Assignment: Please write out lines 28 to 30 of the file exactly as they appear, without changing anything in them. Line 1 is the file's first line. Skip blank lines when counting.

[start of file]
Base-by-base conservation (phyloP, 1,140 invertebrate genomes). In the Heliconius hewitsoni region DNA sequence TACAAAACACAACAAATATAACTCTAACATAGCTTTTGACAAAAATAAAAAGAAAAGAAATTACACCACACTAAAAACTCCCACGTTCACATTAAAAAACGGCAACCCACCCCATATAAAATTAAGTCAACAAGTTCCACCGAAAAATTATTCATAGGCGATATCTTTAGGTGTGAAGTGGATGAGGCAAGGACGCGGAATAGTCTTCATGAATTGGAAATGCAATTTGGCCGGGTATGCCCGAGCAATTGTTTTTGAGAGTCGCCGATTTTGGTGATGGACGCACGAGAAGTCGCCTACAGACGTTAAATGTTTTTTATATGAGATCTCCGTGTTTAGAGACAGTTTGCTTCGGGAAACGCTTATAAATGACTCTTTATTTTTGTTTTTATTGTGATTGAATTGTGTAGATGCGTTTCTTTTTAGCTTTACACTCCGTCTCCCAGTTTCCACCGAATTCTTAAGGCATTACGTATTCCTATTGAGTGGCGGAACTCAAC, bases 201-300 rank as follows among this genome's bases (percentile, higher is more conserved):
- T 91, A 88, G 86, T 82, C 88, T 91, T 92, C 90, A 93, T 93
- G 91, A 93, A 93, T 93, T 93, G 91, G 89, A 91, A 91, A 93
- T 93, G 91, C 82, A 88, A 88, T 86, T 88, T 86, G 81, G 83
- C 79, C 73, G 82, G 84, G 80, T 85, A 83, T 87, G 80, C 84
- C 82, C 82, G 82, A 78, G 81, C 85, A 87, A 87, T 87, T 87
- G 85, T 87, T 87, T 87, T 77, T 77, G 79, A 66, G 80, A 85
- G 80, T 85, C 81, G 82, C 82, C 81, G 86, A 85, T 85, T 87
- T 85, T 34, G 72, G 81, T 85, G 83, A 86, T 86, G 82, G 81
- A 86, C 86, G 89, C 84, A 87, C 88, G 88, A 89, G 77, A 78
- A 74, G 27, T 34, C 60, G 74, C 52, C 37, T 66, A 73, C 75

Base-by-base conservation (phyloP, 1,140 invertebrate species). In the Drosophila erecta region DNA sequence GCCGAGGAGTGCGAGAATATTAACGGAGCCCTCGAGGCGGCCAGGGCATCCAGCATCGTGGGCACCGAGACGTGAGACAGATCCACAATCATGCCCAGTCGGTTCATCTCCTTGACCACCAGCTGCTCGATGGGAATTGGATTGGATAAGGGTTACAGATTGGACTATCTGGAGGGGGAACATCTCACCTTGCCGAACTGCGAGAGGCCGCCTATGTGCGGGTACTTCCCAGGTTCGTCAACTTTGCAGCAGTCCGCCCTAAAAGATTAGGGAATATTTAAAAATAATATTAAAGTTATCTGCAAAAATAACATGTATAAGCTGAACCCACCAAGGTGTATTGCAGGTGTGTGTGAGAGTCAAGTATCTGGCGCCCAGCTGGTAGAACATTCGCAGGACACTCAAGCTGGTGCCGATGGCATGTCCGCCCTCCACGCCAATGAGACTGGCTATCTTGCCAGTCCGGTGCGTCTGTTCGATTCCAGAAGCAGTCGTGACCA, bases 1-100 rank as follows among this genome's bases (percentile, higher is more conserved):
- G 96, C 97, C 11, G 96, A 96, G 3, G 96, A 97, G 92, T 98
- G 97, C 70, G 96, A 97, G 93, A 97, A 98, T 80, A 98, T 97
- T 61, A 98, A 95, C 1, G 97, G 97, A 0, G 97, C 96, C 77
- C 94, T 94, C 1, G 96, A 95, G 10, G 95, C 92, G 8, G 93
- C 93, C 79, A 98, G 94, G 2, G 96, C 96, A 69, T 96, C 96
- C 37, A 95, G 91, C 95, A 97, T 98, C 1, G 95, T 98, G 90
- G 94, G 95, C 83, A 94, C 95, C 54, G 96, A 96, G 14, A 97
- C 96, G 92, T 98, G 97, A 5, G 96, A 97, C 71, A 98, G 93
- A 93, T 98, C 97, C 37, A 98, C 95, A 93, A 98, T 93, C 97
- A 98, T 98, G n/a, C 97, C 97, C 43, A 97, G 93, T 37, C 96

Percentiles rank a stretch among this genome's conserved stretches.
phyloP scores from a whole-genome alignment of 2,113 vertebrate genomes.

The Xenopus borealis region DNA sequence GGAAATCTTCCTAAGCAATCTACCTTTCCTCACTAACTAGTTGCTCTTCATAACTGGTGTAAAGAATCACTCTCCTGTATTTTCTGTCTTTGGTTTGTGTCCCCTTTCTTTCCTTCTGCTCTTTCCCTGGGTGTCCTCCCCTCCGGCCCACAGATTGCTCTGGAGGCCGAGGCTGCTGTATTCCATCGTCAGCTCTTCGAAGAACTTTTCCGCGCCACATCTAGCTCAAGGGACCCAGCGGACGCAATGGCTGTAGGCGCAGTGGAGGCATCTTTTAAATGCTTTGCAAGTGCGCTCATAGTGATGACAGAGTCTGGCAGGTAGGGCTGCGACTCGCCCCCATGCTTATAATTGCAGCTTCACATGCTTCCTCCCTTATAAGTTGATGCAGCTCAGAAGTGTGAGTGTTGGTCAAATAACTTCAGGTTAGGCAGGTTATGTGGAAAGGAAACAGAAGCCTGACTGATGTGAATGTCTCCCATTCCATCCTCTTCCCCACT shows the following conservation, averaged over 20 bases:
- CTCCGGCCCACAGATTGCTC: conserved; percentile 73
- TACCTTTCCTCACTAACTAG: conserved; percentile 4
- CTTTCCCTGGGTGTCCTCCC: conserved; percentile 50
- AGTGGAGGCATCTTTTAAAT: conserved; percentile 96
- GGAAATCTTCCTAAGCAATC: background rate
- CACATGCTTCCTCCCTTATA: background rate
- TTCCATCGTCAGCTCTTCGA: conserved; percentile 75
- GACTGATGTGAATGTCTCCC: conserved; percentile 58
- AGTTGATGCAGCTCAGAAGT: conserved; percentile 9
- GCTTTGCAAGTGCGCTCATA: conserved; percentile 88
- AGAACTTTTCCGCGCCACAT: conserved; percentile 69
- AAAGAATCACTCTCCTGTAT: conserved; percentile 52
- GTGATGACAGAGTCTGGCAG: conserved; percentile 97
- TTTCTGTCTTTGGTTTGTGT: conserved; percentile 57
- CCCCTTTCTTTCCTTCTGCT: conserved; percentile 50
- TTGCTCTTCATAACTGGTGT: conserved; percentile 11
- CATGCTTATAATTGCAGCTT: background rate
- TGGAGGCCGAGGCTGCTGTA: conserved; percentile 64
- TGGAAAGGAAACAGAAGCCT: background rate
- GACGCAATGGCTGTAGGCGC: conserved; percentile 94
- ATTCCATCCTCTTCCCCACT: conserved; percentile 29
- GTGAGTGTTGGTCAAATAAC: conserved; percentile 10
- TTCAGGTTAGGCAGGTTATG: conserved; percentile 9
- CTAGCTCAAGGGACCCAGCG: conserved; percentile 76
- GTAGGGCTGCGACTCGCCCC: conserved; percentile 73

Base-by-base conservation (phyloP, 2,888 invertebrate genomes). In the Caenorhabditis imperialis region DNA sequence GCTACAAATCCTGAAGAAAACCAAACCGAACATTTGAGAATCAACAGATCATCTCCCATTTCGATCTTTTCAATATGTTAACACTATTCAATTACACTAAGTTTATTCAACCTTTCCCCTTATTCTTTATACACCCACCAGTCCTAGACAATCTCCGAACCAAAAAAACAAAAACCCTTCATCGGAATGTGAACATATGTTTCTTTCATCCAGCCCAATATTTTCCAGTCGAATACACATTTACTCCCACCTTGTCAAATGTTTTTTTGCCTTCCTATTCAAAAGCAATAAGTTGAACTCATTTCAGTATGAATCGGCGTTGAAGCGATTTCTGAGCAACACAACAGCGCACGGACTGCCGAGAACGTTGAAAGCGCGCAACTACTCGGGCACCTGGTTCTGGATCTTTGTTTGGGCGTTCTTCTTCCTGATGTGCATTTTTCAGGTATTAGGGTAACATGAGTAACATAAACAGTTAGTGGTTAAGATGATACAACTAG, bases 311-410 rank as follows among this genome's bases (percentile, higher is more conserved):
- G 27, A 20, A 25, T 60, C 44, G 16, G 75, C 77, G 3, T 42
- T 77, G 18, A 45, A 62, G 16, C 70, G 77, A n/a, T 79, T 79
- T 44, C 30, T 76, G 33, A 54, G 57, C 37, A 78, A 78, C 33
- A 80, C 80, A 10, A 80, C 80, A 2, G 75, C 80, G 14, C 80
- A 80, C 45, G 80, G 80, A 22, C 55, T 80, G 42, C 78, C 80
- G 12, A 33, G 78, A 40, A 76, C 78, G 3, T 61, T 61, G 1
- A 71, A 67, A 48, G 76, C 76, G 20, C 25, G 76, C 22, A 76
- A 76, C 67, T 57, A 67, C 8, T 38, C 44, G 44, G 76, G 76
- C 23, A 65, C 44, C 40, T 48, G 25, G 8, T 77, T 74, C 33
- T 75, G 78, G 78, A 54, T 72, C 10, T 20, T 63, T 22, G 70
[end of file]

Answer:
- CTTTCCCTGGGTGTCCTCCC: conserved; percentile 50
- AGTGGAGGCATCTTTTAAAT: conserved; percentile 96
- GGAAATCTTCCTAAGCAATC: background rate